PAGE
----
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Orbis World Globes Creates 12-foot Moon Globe for Google Lunar X Prize Announcement
Orbis World Globes, a small northwest design
company, producing the world’s most visually authentic giant globes,
announced today that their latest creation, a 12-foot diameter Moon Globe,
was the centerpiece for the Google Lunar X Prize announcement, which took
place last Thursday, at the Wired NextFest in Los Angeles.
Eric Morris, the founder of Orbis and builder of globe displays for the
trade show industry, said today, ‘Installing this globe in the X Prize
announcement display was a proud moment for us. We are very excited to
have one of our new giant Moon Globes contributing to such an amazing and
important event. In our own small way, we are assisting with our return
to the Moon.’
The X PRIZE Foundation and Google announced on September 13th the Google
Lunar X PRIZE, a robotic race to the Moon to win a remarkable $30 million
prize purse. Private companies from around the world will compete to land
a privately funded robotic rover on the Moon that is capable of completing
several mission objectives, including roaming the lunar surface for at
least 500 meters and sending video, images and data back to the Earth.
The Google Lunar X PRIZE is an unprecedented international competition
that will challenge and inspire engineers and entrepreneurs from around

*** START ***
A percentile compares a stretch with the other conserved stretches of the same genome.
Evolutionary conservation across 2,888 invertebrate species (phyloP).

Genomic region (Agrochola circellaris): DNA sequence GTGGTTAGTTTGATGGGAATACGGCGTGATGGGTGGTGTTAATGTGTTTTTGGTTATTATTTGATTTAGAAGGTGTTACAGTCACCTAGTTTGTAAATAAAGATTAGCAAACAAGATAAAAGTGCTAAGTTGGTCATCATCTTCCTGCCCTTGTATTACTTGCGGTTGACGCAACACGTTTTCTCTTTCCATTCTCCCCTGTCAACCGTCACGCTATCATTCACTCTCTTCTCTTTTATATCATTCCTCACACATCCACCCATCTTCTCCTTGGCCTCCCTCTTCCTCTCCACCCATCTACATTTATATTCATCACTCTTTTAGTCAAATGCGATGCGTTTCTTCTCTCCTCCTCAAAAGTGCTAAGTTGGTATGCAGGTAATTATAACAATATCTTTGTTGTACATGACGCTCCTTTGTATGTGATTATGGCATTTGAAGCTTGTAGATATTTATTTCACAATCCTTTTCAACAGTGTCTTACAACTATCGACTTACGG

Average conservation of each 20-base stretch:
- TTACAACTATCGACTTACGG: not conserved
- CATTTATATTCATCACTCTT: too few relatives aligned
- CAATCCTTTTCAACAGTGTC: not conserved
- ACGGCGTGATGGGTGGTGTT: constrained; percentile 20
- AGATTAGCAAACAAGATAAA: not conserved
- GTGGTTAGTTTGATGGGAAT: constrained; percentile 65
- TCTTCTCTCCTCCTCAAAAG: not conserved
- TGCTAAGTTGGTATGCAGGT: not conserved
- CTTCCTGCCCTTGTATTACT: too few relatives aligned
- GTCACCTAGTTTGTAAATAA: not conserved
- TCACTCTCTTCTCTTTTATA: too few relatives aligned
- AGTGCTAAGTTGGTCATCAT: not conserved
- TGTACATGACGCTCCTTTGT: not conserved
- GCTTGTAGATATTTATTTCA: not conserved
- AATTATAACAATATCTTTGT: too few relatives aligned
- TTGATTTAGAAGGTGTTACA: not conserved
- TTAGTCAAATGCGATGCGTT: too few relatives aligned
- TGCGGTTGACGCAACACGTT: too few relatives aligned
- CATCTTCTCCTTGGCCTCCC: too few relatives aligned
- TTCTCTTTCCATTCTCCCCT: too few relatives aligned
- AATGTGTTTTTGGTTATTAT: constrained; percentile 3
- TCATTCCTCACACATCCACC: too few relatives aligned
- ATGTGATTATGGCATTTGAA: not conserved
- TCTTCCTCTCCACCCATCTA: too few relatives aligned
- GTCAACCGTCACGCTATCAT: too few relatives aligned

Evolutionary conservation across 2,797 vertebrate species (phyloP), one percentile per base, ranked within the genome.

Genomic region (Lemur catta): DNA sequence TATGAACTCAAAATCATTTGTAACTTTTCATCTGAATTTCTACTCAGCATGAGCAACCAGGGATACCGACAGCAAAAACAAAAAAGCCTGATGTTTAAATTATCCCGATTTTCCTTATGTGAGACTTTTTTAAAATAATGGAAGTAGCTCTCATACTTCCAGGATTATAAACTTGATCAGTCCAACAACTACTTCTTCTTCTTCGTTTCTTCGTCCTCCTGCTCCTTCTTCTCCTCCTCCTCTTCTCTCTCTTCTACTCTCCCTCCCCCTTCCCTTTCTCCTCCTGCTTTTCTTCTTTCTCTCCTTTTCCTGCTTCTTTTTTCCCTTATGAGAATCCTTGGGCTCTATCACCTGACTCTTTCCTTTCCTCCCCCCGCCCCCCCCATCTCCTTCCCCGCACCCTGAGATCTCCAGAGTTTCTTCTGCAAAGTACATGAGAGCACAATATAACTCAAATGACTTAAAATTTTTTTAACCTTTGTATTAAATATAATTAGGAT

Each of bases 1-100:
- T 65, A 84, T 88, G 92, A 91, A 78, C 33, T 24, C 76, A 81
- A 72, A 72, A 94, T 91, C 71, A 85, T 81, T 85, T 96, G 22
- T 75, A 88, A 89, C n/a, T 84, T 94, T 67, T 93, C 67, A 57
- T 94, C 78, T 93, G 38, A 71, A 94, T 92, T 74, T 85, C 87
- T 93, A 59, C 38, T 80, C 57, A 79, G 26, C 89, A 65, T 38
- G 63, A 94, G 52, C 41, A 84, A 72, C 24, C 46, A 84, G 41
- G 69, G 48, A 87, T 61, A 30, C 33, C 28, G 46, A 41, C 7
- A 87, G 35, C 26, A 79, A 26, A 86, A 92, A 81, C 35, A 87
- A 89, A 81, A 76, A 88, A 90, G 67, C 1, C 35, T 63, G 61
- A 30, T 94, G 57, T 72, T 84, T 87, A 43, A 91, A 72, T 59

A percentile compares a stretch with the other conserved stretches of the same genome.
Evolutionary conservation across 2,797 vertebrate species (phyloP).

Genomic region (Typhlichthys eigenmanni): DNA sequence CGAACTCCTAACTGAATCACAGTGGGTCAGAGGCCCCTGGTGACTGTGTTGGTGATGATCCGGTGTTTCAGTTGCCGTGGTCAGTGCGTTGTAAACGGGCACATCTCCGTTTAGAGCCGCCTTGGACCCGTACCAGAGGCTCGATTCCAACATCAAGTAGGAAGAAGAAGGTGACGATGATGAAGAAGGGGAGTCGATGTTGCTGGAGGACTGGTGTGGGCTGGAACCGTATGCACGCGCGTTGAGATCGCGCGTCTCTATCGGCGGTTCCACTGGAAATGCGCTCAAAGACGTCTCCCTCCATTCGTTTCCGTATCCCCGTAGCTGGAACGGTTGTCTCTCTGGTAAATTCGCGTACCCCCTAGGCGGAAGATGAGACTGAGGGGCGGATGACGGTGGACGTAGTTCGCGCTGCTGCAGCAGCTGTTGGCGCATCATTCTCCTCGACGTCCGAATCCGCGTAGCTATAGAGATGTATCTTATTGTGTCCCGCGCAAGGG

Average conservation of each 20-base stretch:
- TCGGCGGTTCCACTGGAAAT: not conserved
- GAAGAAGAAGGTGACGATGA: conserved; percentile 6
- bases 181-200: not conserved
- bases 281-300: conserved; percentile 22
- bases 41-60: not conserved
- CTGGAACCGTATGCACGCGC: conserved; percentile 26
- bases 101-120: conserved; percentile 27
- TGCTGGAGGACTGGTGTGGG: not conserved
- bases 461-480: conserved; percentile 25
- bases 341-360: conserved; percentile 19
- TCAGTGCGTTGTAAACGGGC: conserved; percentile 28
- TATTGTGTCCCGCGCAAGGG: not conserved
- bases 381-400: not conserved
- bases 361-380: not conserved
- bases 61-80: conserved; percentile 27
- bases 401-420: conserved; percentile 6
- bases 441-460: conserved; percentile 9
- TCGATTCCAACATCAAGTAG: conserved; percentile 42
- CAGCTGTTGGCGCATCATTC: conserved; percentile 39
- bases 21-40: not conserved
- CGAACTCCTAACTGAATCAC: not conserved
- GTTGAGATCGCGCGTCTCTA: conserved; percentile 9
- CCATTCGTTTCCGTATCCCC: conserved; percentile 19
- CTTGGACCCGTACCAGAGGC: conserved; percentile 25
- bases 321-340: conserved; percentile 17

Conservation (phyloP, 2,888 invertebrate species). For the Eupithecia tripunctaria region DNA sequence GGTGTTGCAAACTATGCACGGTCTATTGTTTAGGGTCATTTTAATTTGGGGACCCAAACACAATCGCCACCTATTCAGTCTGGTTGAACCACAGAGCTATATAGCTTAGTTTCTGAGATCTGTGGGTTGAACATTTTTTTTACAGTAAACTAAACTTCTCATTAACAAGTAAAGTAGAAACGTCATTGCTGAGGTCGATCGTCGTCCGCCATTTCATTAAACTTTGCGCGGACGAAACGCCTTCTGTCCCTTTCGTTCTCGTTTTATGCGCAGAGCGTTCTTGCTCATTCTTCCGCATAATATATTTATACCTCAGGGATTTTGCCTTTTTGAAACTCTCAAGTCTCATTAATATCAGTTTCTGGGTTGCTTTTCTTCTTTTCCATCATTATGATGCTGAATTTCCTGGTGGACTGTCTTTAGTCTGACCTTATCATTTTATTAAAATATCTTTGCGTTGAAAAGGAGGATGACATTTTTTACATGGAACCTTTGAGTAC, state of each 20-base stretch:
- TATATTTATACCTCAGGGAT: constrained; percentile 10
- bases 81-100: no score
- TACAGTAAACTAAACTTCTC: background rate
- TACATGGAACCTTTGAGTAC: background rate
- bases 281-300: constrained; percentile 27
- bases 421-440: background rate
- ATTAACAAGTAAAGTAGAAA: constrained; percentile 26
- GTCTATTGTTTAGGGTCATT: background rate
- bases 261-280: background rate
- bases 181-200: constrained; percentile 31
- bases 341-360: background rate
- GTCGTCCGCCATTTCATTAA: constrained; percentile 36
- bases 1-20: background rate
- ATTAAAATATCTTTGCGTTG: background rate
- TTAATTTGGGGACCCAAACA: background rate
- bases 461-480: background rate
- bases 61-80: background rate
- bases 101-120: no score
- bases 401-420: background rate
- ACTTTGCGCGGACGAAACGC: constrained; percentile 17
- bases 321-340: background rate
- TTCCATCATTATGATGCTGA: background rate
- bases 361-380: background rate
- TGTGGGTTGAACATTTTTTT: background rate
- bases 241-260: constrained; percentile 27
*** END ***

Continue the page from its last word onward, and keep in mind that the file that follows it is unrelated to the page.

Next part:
the world to develop low-cost methods of robotic space exploration. The X
PRIZE Foundation, best known for the $10 million Ansari X PRIZE for
private suborbital spaceflight, is an educational nonprofit prize
organization whose goal is to bring about radical breakthroughs to solve
some of the greatest challenges facing the world today.
Utilizing the latest generation of NASA satellite imagery, Orbis World
Globes produces globes and custom spheres for trade show exhibits. Orbis
globes are the most visually authentic world replicas available on our
In 1985, inspired by the early photographs of the whole Earth taken by the
Apollo astronauts, Eric Morris founded Orbis. His goal was to bring to
market photorealistic world globes and help change people’s perspective of
our planet. Eric thought, ‘If everyone can see Planet Earth as the
orbiting astronauts observe it, perhaps they will be similarly inspired.’
Orbis World Globes can be produced as large as desired, from 3 to 30 feet
in diameter. They are perfect for permanent installations, such as
corporate lobbies and museum exhibits, as well as temporary displays such
as trade shows and conferences.
Orbis World Globes now makes Moon Globes, featuring NASA satellite
imagery, and custom spheres of all kinds.
For more information, go to www.earthball.com.
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